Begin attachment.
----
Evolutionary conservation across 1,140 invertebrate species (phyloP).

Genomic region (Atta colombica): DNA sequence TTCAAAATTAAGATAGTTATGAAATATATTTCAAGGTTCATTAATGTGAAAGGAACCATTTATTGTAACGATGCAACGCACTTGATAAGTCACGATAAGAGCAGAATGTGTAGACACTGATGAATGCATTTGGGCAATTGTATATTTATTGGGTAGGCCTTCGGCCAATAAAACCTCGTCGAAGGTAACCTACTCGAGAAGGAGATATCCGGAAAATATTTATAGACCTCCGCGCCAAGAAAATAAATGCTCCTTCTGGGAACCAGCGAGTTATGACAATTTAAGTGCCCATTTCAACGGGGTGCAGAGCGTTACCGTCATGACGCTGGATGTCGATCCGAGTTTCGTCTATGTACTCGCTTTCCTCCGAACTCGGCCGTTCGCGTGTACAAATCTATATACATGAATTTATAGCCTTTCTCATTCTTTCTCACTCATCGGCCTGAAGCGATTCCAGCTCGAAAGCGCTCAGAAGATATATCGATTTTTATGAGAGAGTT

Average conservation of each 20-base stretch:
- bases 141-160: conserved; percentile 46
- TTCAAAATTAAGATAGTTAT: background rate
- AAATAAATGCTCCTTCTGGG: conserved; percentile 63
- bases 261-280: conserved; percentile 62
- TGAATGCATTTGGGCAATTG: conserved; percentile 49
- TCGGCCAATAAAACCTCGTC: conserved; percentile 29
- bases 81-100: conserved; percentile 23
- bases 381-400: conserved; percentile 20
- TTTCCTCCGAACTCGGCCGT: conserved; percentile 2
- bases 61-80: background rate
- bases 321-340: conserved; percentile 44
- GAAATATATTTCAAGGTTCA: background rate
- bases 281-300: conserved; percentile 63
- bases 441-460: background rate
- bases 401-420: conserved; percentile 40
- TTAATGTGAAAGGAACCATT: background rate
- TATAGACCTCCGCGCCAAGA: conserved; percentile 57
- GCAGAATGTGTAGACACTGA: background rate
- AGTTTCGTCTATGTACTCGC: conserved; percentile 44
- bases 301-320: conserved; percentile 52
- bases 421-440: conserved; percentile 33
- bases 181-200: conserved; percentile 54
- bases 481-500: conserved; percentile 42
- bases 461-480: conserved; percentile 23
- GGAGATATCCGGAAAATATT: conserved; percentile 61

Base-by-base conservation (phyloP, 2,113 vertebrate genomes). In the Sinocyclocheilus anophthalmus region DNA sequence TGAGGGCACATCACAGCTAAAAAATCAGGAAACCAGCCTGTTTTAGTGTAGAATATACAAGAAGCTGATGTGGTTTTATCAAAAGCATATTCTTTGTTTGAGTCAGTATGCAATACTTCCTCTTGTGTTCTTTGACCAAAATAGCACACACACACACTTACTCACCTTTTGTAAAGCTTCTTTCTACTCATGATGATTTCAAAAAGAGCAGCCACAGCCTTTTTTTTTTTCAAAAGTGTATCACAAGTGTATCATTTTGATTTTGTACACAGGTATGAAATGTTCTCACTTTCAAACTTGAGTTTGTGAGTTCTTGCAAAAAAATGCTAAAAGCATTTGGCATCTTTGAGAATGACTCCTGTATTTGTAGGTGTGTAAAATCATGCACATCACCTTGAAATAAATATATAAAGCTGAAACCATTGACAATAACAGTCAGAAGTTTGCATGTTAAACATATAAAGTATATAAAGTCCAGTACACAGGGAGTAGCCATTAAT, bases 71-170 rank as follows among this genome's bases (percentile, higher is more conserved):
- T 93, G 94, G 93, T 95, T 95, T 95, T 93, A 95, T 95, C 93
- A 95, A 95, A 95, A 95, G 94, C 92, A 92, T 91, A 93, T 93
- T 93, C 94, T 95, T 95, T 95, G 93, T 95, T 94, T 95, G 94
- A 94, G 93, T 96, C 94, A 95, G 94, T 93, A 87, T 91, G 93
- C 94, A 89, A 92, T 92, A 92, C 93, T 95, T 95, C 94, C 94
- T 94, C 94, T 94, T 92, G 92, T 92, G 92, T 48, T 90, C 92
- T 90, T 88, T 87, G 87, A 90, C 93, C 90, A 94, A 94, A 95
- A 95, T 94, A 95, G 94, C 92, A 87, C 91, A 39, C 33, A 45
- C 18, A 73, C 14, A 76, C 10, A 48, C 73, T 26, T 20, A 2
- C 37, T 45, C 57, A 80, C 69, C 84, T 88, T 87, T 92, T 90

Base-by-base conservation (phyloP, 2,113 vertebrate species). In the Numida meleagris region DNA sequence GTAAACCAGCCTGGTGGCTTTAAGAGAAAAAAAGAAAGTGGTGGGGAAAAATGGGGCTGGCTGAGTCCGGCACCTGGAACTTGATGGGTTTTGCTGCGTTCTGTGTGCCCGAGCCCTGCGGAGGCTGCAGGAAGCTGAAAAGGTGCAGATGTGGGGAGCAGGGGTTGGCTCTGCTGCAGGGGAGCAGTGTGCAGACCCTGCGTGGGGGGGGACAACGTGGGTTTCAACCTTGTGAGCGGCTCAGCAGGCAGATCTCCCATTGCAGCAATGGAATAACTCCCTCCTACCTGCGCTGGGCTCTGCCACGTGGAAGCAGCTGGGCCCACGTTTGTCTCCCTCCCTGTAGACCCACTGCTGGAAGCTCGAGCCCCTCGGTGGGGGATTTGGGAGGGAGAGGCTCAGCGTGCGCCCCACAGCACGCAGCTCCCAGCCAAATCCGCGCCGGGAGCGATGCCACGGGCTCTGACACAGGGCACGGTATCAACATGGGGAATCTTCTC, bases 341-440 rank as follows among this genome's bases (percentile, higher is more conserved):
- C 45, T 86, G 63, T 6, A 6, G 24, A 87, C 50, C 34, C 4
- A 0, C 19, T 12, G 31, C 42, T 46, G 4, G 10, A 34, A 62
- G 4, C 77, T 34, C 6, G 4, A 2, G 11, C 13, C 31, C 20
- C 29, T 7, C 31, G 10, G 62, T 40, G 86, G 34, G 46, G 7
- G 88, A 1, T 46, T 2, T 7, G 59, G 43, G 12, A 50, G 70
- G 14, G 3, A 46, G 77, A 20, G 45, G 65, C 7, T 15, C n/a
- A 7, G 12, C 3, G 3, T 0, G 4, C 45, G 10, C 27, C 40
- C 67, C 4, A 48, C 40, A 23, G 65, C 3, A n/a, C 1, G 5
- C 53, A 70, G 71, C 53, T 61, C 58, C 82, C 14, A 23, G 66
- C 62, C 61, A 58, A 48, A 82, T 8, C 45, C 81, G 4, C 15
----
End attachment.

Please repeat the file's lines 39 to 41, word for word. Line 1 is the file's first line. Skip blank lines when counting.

- C 37, T 45, C 57, A 80, C 69, C 84, T 88, T 87, T 92, T 90

Base-by-base conservation (phyloP, 2,113 vertebrate species). In the Numida meleagris region DNA sequence GTAAACCAGCCTGGTGGCTTTAAGAGAAAAAAAGAAAGTGGTGGGGAAAAATGGGGCTGGCTGAGTCCGGCACCTGGAACTTGATGGGTTTTGCTGCGTTCTGTGTGCCCGAGCCCTGCGGAGGCTGCAGGAAGCTGAAAAGGTGCAGATGTGGGGAGCAGGGGTTGGCTCTGCTGCAGGGGAGCAGTGTGCAGACCCTGCGTGGGGGGGGACAACGTGGGTTTCAACCTTGTGAGCGGCTCAGCAGGCAGATCTCCCATTGCAGCAATGGAATAACTCCCTCCTACCTGCGCTGGGCTCTGCCACGTGGAAGCAGCTGGGCCCACGTTTGTCTCCCTCCCTGTAGACCCACTGCTGGAAGCTCGAGCCCCTCGGTGGGGGATTTGGGAGGGAGAGGCTCAGCGTGCGCCCCACAGCACGCAGCTCCCAGCCAAATCCGCGCCGGGAGCGATGCCACGGGCTCTGACACAGGGCACGGTATCAACATGGGGAATCTTCTC, bases 341-440 rank as follows among this genome's bases (percentile, higher is more conserved):
- C 45, T 86, G 63, T 6, A 6, G 24, A 87, C 50, C 34, C 4